The Lord of the Geeks (A Short Story) Part I

This is the first of a series. Read the updated story using the tab for The Lord of the Geeks above. Thanks! – E.


Stella was nursing a bad hangover, was in dire need of decent coffee, and was annoyed that the tour bus that would take her to the Hobbiton Movie Set had picked her up from her hotel at the unholy hour of 5 a.m., so she was not in the best of moods when she first heard Eddie’s voice.

She wanted to strangle whoever it was that was eagerly explaining Frodo Baggins’ lineage to an elderly lady in the tour, who, with her questions, had obviously never read The Hobbit, and, Stella sleepily presumed, not even one of the books from J.R.R. Tolkien’s Lord of the Rings trilogy. Her best friend Richard had warned her that the tour attracted Geekdom’s finest, and he was right. As usual. She just wished he was with her on the tour to make the long trip more bearable, but he had to work that day.

Noticing her slight movement, The Geek, as Stella’s brain labelled the guy she was later to know was named Eddie, looked at her and smiled. What was he smiling about? The sun had not even risen yet! Stella thought.  “Did I wake you?” he said. Responding to the obvious was not one of Stella’s best traits, so she simply said, “I wasn’t asleep,” before switching on her iPod and plugging the noise-cancelling earphones extra tightly.

It was winter in Auckland and she was freezing. She flew in from Sydney the night before and was supposed to be on the tour with Richard, until a last-minute change in his gig schedule forced him to stay behind. Richard was the lead singer/guitarist of a band that had started in Melbourne and was making it big in Sydney. He was guilty as he drove her to the airport. Upset at being alone, she skipped dinner and helped herself to the bottle of Sauvignon Blanc she had bought from the Duty Free shop. Hence, the headache that morning.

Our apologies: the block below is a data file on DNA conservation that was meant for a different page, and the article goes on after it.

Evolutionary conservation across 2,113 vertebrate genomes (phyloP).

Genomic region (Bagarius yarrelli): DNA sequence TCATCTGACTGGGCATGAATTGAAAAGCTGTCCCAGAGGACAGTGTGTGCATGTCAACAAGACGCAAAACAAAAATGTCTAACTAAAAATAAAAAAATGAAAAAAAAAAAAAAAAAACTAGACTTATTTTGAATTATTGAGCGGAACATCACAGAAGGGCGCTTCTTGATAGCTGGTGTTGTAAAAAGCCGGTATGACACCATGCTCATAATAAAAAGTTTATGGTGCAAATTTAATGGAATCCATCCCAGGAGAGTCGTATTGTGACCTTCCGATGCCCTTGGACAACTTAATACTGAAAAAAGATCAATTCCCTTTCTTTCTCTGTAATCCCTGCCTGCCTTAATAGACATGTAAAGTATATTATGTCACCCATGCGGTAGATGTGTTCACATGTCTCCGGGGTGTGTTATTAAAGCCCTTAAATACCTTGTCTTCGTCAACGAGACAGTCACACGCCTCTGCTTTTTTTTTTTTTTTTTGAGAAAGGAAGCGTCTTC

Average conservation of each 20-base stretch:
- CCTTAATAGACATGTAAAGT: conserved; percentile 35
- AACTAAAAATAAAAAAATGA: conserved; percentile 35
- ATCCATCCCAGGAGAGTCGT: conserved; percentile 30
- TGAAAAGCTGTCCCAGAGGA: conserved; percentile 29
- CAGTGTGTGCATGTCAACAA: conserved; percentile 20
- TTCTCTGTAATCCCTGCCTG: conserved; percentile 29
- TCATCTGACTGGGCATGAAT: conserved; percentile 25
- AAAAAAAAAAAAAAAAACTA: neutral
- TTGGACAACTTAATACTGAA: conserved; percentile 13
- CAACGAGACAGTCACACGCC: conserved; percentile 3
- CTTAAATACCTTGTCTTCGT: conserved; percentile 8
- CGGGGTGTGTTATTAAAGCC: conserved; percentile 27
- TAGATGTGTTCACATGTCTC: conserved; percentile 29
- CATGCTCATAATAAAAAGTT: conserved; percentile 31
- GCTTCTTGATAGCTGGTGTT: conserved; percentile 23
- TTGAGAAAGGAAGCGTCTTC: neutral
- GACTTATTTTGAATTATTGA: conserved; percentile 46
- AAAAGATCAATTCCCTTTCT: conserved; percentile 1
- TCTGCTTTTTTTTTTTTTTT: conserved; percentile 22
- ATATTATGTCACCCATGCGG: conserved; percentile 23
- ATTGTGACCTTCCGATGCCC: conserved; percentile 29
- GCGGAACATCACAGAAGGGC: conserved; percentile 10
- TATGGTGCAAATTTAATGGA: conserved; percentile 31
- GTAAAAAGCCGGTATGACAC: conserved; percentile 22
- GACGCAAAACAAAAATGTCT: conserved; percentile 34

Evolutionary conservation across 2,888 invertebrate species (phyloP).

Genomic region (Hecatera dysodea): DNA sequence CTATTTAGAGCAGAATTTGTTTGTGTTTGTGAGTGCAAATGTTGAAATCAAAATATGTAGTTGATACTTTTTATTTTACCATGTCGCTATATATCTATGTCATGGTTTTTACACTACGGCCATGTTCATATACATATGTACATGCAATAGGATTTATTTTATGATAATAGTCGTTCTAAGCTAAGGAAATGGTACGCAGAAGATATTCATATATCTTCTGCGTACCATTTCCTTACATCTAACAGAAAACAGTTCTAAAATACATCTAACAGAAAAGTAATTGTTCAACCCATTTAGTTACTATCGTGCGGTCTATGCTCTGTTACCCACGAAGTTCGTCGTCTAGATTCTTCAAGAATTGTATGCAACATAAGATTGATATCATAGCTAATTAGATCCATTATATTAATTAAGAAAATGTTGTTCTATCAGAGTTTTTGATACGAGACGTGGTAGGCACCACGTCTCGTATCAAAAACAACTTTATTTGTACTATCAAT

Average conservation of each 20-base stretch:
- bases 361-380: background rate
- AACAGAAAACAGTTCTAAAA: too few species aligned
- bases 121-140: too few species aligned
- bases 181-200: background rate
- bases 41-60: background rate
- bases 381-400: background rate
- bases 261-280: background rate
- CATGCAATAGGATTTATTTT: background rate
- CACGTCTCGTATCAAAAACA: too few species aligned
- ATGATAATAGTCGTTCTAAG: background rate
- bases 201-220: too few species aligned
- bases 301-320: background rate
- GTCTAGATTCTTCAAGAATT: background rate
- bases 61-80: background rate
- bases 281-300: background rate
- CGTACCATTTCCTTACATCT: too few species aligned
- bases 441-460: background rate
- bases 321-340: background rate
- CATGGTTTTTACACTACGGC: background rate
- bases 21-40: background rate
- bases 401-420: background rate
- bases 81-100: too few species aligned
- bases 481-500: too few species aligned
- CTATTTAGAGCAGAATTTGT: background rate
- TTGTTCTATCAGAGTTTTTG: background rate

Stella was awakened when the bus stopped. The tour guide used the microphone to announce that they could buy coffee or any breakfast item at 10% off. Stella could not be bothered to look for the discount coupon in her bag. She got off the bus and looked for the coffee shop, but all she could see was a souvenir store. “It’s at the back,” The Geek said, pointing to the arrow that led to the coffee. “Or we could follow our noses to that heavenly scent,” he added. Stella barely nodded at him as she was busy bundling up. Coming from a tropical country, she still was not used to the many layers of clothing she had to wear to protect herself from the cold.

When she finally got her soy cappuccino, she could not find an empty seat in the tiny cafe. Until, of course, The Geek stood up and gave her his seat. Stella had to say “Thank you” and sit next to the Tolkien-ignorant lady. She needed that second cup of coffee to be a human being that morning. The first cup in the hotel was just instant coffee; hence, dirty water as far as she was concerned.

The lady was staring at her. She had eyes the color of aquamarine, if there was such a color. She told her, “The young gentleman seems to fancy you,” and winked. Stella blushed despite herself, for The Geek was within hearing distance, she was sure. She had given him the once-over earlier and was convinced that emphasis was on the “young.” She did not want to waste anyone’s time. Being Asian, she was far older than she looked. People still mistook her as a university student back in Sydney, but she was already in her late 30s. This geek definitely had the early 20s look. It was the long, unkempt hair. And his cap that was certainly creating hat hair and should not be removed the entire day, in Stella’s opinion.

Finally, they were back in the bus. Everyone was awake and the tour guide started telling them about Auckland, its population, its main sources of income, and how director Peter Jackson had asked the now-famous farmer in Matamata, New Zealand if he could build a movie set in that farm. Stella had already read the website and the brochure, as well as googled all the information she could find about the location of The Shire scenes in both LOTR and The Hobbit, that she just preferred to look out the bus window and admire the scenery.